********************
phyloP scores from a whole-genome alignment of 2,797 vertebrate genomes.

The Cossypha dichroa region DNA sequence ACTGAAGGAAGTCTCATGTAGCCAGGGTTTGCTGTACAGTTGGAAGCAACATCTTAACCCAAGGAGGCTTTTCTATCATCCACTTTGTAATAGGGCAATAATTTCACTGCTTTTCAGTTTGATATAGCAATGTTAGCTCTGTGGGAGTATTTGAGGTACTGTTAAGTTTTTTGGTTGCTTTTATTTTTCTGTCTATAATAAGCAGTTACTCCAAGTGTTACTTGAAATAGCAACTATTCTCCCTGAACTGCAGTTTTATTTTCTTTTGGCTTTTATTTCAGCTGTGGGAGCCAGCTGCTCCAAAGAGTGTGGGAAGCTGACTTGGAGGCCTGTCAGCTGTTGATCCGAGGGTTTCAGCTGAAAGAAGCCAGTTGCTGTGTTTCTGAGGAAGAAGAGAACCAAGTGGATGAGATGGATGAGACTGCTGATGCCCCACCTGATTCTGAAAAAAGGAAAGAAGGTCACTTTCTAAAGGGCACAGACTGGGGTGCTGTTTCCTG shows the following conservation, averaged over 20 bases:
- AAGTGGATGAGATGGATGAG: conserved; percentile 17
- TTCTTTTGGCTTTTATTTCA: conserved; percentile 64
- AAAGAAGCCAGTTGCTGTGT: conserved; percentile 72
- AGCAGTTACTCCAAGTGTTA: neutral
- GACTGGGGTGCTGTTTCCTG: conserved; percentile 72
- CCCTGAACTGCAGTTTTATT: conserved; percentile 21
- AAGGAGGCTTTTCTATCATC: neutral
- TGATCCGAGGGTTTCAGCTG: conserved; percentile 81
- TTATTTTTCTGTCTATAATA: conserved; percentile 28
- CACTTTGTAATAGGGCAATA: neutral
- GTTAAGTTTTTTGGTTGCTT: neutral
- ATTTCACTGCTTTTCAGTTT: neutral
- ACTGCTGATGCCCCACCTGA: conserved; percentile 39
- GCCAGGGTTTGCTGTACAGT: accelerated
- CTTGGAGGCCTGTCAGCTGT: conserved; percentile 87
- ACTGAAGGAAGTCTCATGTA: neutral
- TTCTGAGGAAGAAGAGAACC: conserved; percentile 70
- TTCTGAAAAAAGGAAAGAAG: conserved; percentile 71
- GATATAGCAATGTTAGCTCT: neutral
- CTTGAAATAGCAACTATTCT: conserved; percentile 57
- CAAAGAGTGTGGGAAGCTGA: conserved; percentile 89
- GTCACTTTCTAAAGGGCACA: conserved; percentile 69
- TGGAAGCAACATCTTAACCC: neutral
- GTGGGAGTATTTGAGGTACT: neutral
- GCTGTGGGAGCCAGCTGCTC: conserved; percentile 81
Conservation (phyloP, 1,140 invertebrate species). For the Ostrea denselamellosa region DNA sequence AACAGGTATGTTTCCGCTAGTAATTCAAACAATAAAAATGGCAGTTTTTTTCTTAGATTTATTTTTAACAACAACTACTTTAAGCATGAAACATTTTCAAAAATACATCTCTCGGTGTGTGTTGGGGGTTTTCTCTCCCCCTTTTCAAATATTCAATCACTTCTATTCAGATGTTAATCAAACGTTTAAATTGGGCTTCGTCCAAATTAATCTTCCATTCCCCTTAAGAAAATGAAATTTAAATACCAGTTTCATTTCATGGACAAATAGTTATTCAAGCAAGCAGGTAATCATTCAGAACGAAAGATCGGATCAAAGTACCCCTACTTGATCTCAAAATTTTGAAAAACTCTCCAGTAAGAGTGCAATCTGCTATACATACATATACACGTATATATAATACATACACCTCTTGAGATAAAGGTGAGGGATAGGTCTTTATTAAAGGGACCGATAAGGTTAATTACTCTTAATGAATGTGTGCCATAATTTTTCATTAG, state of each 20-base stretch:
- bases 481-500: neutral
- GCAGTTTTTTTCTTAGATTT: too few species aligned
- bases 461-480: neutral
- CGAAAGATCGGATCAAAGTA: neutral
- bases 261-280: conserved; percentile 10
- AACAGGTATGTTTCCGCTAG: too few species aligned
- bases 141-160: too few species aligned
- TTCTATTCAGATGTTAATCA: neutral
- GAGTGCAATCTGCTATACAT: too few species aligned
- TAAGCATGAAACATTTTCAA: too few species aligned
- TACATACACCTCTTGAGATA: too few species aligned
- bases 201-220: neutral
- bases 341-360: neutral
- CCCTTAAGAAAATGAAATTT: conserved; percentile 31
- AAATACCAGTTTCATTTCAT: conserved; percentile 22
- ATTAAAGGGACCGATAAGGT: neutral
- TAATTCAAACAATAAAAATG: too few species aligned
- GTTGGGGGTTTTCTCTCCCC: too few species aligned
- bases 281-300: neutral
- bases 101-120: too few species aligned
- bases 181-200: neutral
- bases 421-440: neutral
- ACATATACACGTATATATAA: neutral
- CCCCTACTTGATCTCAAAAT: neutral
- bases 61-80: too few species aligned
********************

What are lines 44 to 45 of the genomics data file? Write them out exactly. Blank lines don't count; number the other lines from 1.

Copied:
- ATTAAAGGGACCGATAAGGT: neutral
- TAATTCAAACAATAAAAATG: too few species aligned